In statistical mechanics, we will have to understand many distributions and laws with functions. In many cases, understanding the behavior of these functions is crucial to grasp the laws of statistical mechanics.

Make it Dimensionless

In most cases, datasets, functions, and equations in physics carry dimensions.

It is much easier to understand the datasets, functions and equations if we make them dimensionless. In other words, dimensionless equations and functions can reveal some more fundamental propertities of themselves and are easier to use.

This trick is extremely useful for theoretical derivations.

We plot out some most used functions in statistical physics.

**Boltzmann factor**Boltzmann factor is both important and weird in statmech.

Quoter from Professor Kenkre: sleeping lion!

Tanh(x)

\(1-\exp(-x)\)

\(\cosh(1/x)-1/x\)

\(1/(1+1/x)\)

Example: Modified Gas Model

The ideal gas law is determined by

\[P V = NkT,\]where \(P\) is the pressure of the gas, \(V\) is the volume, \(N\) is the total number of molecules, \(T\) is the temperature, and \(k\) is the Boltzmann constant. This equation is telling us that the pressure is proportional to the temperature for a fixed bottle of gas.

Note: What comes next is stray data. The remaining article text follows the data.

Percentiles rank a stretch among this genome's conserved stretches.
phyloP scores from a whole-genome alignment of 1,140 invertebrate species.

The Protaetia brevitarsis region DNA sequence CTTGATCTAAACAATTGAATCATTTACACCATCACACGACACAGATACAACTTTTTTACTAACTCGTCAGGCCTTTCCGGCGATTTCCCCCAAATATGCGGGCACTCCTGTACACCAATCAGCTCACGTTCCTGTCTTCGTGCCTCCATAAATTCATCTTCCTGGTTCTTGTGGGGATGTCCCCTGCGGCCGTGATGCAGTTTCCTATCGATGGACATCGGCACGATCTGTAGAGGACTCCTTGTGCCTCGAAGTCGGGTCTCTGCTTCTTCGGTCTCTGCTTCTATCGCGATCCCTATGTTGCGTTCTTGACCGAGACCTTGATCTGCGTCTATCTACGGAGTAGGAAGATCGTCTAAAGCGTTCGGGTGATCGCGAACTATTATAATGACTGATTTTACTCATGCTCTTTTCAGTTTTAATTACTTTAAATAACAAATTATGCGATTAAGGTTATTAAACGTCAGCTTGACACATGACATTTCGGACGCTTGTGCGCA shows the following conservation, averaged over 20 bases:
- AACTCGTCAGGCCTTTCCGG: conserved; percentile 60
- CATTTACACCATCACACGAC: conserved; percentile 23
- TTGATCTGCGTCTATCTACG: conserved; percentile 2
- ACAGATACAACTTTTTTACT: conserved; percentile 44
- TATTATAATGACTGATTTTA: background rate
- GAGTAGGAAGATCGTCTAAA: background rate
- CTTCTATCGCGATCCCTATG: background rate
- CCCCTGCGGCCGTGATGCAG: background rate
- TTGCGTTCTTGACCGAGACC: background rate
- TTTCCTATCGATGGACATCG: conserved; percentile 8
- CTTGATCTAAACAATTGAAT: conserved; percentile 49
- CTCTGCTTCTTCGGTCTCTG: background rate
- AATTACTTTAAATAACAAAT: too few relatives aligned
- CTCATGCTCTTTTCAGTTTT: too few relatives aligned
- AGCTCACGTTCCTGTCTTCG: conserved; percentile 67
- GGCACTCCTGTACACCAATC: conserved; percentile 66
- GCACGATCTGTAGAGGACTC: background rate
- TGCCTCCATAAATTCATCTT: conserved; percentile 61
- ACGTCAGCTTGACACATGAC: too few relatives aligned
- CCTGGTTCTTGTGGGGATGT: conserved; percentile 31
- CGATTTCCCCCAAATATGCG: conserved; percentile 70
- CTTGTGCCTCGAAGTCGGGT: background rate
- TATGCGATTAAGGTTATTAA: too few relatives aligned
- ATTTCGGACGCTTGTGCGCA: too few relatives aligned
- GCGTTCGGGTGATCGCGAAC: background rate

However, the idea gas model sees the gas molecules as points without any interactions between them. For real gas, molecules do interact with each other. Effectively, we have an effective size for the molecules.

So we modified ideal gas model so that the molecules are treated as hard balls. Assuming the molecules are taking up volume \(b\) out of the total volume of the gas, we simply need to replace \(V\) with \(V-b\), i.e.,

\[P (V - b) = N k T.\]We solve \(1/V\), which is

\[\frac{1}{V} = \frac{1}{b+\frac{N k T}{P}}.\]Now we can plot out \(\frac{1}{V} ~ P\) and it shows a behavior just like \(1/(1+1/x)\).

\(1-e^{-\alpha x}\tanh(x)\cosh(\frac{1}{x}) - \frac{1}{x}\)

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